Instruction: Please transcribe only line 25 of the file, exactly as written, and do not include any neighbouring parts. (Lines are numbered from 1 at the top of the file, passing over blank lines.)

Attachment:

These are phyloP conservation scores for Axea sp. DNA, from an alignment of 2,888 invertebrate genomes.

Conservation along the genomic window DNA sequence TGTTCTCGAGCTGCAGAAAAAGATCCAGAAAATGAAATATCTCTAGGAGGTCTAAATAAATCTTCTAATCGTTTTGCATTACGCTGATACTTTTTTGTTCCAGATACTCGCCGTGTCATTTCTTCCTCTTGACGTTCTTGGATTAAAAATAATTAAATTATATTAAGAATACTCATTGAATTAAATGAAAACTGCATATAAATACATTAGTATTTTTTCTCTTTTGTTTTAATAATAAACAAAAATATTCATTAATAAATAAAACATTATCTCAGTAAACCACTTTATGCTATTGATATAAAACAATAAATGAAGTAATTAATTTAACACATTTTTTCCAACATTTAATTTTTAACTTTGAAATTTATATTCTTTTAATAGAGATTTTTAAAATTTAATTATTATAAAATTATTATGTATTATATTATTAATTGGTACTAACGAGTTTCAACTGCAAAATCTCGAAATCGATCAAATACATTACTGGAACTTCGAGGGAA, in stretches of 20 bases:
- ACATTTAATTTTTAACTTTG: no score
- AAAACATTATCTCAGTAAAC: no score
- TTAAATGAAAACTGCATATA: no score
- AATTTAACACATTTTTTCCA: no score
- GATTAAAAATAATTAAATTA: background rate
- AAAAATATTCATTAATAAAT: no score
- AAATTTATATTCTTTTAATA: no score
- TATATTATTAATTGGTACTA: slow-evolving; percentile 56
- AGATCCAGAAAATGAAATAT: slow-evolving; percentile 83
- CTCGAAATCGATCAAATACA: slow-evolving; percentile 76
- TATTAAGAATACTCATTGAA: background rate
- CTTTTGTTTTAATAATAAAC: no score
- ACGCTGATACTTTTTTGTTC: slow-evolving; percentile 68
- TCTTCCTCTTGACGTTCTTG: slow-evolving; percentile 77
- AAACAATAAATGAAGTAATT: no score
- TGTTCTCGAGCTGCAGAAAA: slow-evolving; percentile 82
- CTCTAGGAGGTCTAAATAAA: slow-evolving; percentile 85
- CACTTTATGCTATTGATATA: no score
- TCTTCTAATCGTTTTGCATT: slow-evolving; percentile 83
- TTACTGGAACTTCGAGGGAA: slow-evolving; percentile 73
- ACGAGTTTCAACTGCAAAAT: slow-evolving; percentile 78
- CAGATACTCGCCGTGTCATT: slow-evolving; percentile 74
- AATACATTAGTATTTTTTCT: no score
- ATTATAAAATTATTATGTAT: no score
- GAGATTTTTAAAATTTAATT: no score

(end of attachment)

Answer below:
- AATACATTAGTATTTTTTCT: no score